Speciality Acts. Photos & text David Secombe (2/3)

Stevie Starr, Finchley. © David Secombe 1990.

Stevie Starr swallows things; then he brings them back up again. He is a professional regurgitator.

In the picture above he is bringing up a fountain of sucrose powder – which , bizarrely, is coming up dry – one of a number of different items and substances which disappeared and then reappeared before our eyes: a lightbulb, a billiard ball, coins … Another routine involved swallowing soapy water, smoking a cigarette and blowing smoke-filled bubbles.  He refrained from performing his famous goldfish routine, a trick which had got him into some trouble with the RSPCA. Stevie pointed out to the animal welfare inspector who came to see his show that he drank six pints of water before he swallowed the fish, that he had never had one die on him and that, as their memory span was only eight seconds, by the time they were in his stomach they couldn’t remember how they got there.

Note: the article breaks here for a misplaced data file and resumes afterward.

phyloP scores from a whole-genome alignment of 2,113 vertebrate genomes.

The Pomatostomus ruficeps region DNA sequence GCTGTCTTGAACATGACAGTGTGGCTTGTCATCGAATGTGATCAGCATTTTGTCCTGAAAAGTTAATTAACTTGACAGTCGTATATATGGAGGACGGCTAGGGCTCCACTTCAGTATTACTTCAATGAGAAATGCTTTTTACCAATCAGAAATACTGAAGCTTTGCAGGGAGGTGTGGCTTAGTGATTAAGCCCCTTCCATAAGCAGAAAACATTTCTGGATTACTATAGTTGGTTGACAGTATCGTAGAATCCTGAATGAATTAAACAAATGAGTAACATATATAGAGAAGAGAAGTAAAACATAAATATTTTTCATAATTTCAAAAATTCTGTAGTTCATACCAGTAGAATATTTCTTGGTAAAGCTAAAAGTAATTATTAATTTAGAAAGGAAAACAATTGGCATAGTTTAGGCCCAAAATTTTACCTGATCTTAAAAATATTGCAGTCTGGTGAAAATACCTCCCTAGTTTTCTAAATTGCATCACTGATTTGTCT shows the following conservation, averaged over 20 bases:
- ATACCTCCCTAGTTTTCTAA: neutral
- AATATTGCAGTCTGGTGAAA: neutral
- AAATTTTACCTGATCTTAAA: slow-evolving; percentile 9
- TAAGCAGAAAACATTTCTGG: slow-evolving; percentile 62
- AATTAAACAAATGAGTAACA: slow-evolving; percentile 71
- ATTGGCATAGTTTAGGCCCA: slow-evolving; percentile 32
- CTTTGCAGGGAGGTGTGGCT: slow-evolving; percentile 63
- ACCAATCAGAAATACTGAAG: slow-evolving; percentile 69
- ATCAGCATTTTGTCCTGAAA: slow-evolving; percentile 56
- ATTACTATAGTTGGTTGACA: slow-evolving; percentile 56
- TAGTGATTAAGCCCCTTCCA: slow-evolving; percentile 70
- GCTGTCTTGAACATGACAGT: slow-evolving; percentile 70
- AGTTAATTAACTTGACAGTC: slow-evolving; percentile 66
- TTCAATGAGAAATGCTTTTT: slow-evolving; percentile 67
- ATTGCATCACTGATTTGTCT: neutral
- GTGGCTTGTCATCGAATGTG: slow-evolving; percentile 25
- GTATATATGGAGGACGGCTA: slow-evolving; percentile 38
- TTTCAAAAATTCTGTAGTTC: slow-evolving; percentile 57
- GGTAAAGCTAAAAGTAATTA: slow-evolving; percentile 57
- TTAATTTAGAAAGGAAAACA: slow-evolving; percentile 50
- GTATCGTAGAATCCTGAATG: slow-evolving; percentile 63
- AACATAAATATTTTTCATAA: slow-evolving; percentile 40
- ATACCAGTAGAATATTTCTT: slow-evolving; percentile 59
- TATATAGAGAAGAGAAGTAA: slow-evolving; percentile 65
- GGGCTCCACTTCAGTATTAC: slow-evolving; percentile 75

Stevie’s story of how he came to acquire such a skill was touching, if perhaps calculated; he said that he was bullied at school and had to swallow his pocket money to stop it from being stolen; he then discovered that he could bring the change back at will.

I heard nothing of Stevie for many years – until last year, when he appeared as a contestant on Britain’s Got Talent. Stevie’s talent is specialist but genuine: in an earlier era, he might have become as well-known as the celebrating farting turn Le Petomane, but Stevie’s skill is perhaps too unnerving for contemporary taste. Seeing his routine close-up was a hugely memorable yet faintly worrying experience: I thought he was going to choke to death on that billiard ball.


… for The London Column. © David Secombe 2012.